21 August 2007

A bad idea


"Hey, we can get twice as much out of this candle by lighting the wick on the other end as well!"

Today I enabled the bizdev [jargon] team at my current employer to compose marketing documents designed to generate contract work in SharePoint Server 2007 (a.k.a. “MOSS”) and user experience. Why is this a bad idea?
  • There are two people on staff qualified to perform advanced SharePoint Server 2007 and user experience work; that is, one of each.
  • The MOSS guy is committed to a contract that keeps him 100% busy through the end of the year. This contract is likely to be renewed through at least next June, possibly longer.
  • There is an industry-wide shortage of qualified MOSS devs, so it is difficult to hire more people with those skills.
  • I'm the sole user experience/product design guy and my calendar is a wreck. I'm always double or triple committed and the slate of projects I saw headed for my plate the last time my boss and I spoke showed no real letup on into winter.
  • It has been made clear that no other product designers of any flavor will be hired unless there is a pressing business need. My being double or triple booked cannot be considered a pressing since the company only sometimes charges clients for product design services(!).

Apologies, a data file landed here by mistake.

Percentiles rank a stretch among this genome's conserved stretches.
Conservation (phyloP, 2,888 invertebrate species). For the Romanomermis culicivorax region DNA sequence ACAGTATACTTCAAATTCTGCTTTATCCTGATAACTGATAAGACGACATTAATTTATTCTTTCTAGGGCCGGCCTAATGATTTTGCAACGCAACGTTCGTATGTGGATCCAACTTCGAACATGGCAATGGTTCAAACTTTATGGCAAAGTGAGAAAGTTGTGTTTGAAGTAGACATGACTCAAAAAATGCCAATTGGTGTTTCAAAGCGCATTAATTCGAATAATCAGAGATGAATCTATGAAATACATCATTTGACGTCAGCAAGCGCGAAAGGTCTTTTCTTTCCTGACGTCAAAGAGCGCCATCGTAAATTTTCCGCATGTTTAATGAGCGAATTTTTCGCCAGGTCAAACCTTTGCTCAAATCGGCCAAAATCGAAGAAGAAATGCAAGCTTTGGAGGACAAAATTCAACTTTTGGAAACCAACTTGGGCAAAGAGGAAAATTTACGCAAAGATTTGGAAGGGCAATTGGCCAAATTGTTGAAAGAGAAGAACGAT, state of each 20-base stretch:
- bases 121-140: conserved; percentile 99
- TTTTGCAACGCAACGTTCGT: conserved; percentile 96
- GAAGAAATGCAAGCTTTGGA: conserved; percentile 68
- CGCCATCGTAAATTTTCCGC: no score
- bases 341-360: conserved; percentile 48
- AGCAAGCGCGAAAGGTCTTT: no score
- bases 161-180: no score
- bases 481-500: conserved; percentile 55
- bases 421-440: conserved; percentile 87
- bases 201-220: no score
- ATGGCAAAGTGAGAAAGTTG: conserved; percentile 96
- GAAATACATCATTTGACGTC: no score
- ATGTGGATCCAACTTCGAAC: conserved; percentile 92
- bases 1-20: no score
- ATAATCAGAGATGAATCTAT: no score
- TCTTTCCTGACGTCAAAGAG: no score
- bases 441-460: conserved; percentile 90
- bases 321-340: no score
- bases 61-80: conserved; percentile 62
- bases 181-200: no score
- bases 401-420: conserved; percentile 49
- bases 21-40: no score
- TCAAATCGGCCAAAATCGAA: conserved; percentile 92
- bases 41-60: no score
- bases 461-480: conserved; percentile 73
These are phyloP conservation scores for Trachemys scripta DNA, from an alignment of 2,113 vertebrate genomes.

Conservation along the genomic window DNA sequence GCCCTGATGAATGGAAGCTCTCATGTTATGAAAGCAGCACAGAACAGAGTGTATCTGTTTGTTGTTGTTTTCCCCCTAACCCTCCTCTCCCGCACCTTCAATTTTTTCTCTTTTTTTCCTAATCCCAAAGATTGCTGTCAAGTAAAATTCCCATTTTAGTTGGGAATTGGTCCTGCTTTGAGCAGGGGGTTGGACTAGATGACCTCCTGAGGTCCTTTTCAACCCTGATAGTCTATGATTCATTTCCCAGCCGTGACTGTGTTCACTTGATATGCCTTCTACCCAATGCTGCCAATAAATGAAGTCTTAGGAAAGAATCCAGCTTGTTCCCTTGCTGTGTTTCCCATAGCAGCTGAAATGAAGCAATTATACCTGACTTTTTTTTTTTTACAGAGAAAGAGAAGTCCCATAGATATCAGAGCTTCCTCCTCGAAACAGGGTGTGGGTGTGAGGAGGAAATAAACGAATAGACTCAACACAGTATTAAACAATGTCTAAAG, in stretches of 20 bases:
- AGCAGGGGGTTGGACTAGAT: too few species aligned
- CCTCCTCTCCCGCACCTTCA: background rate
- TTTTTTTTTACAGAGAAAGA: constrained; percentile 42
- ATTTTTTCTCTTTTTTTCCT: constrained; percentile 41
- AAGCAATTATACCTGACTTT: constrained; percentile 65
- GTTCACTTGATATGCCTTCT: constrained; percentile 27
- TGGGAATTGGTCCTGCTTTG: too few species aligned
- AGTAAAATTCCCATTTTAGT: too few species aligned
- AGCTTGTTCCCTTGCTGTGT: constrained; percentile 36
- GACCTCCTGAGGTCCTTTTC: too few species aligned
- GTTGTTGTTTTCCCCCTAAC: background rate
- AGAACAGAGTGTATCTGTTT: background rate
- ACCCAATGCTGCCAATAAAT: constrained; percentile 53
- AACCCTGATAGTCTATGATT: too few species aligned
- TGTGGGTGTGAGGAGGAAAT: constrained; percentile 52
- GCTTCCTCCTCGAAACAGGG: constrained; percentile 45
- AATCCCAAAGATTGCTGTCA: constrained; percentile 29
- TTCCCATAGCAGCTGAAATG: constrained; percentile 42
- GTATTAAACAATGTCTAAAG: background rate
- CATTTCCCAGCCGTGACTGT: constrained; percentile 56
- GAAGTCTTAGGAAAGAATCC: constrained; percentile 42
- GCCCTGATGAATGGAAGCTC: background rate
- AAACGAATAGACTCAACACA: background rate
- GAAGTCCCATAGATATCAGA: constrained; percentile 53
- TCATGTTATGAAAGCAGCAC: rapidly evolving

My principled stand was that it is foolhardy to promote services we cannot supply or support. Summarily overruled.

This is standard procedure here. In-demand practitioners are taxed with greater than 100% project time commitments while a backfill candidate is searched for and hired – however long that takes. In the meantime, don’t get sick or try to go on vacation. And do please make sure you get both jobs done. “People here want to work hard” is what I was told by way of excusing this employee-hostile policy.

I do like working hard at challenging and rewarding projects, but not into extremes and not at the expense of a healthy life. I have made it known that I won’t work beyond the reasonable expectation for what is possible for one – and only one – product designer. The MOSS guy will have to fight his own battle, I guess. Perhaps not responding to the query for ad copy was just that.

Will I be here long enough to tell the bosses, again, that I will not accept project work that exceeds one talented person’s capacity? I guess that depends on how aggressive our sales staff is. I am confident that despite my protestation, if we win a bid for user experience work there will be an insistence that I step up to greater than 100% commitment. Again.

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